Mating Type Switch
Donor Preference

Yeast haploid cells can exist in one of two mating types, either a or alpha. The two mating types can mate with each other to form an a/alpha diploid that can undergo meiosis (and DNA recombination) resulting in four meiotic products or haploid spores. These spores are either a or alpha and can undergo further rounds of mating and sporulation under the appropriate conditions. Wild type yeast cells can undergo mating type switching as often as once per generation. To accomplish this, the MAT locus, which controls the cell’s mating type, is changed from an a-specific sequence to an alpha-specific sequence or vice versa by gene conversion induced by the HO endonuclease (see Introduction).

The donor sequences for gene conversion are located at HMLalpha and HMRa on the left and right arms of chromosome III respectively. These loci are kept in a silent state where they cannot be expressed and they cannot be cleaved by the HO endonuclease. The phenomenon of "donor preference" refers to the ability of MATa cells to choose the HMLalpha locus as a donor about 90% of the time. Likewise MATalpha cells choose HMRa about 90% of the time.

Our lab has shown that this process is controlled by a small locus located 17 kb away from HML called the recombination enhancer (RE). In MATa cells, the RE appears to activate the entire left arm of chromosome III encouraging cells to switch cell type using the silent cassette at HMLalpha. Interestingly, the RE can also enhance spontaneous ectopic recombination between leu2 alleles. On the other hand, in MATalpha cells, the left arm becomes recombinationally cold preventing use of HML as a donor to heal a chromosomal break at MAT. HML cannot be used as a donor even if HMR has been deleted.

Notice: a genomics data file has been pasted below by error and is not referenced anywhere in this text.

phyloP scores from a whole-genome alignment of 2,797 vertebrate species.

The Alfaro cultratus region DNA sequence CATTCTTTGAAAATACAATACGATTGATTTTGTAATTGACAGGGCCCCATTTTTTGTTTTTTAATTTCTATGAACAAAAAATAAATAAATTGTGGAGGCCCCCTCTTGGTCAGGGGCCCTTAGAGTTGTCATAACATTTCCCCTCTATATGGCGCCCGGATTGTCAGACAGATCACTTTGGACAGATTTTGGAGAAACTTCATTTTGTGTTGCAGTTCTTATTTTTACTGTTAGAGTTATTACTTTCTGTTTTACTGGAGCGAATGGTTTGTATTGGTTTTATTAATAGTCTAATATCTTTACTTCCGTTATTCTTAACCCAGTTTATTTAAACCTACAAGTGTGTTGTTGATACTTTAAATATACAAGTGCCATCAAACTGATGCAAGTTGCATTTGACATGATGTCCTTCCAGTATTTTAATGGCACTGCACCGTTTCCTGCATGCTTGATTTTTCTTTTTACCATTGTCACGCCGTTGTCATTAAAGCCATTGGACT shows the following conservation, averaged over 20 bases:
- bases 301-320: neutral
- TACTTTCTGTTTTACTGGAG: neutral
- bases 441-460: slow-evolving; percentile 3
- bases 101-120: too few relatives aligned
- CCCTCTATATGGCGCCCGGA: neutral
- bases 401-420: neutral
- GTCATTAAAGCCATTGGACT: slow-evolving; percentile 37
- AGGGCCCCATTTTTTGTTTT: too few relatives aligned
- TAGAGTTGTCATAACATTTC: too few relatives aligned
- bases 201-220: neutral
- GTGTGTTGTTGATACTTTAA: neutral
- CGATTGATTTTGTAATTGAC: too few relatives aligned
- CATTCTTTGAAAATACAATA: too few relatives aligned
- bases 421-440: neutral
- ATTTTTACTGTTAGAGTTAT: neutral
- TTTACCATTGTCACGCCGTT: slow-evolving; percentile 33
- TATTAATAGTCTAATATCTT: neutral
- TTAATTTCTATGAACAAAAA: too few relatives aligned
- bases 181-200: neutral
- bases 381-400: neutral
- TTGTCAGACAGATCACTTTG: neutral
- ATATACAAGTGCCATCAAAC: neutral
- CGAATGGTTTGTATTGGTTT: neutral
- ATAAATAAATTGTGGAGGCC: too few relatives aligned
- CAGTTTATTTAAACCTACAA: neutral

Sequence analysis of the RE has been carried out by comparing the RE region from the related yeast S. carlbergensis and by deletion and point mutation analysis. The RE is a 270 bp sequence composed of four cis-acting regions called A, B, C and D. More recently we have shown that an additional sequence called E is also important for donor preference. Various combinations and orientations of these elements can restore donor preference to varying degrees.
The C element is of particular interest because it contains a binding site for a complex of the Mcm1 and the alpha2 proteins. The alpha2 protein is expressed from the MAT Y alpha sequence and controls expression of alpha-specific genes in combination with the Mcm1 protein. The Mcm1 protein is a transcriptional activator of both a and alpha-specific genes. A 2-bp mutation at the Mcm1p binding site is sufficient to reduce HML usage from 90% to 20% in MATa cells.
It is most intriguing that the chromatin structure of the RE region is quite different between a and alpha cells. In alpha cells the RE and its surrounding region is covered by highly organized nucleosomes; however, this feature is absent in MATa cells but re-appears when the Mcm1p binding site has been mutated as described above. This suggests Mcm1p is responsible for removing nucleosomes from the RE region and that the binding of the alpha2 protein aids in positioning the phased nucleosomes.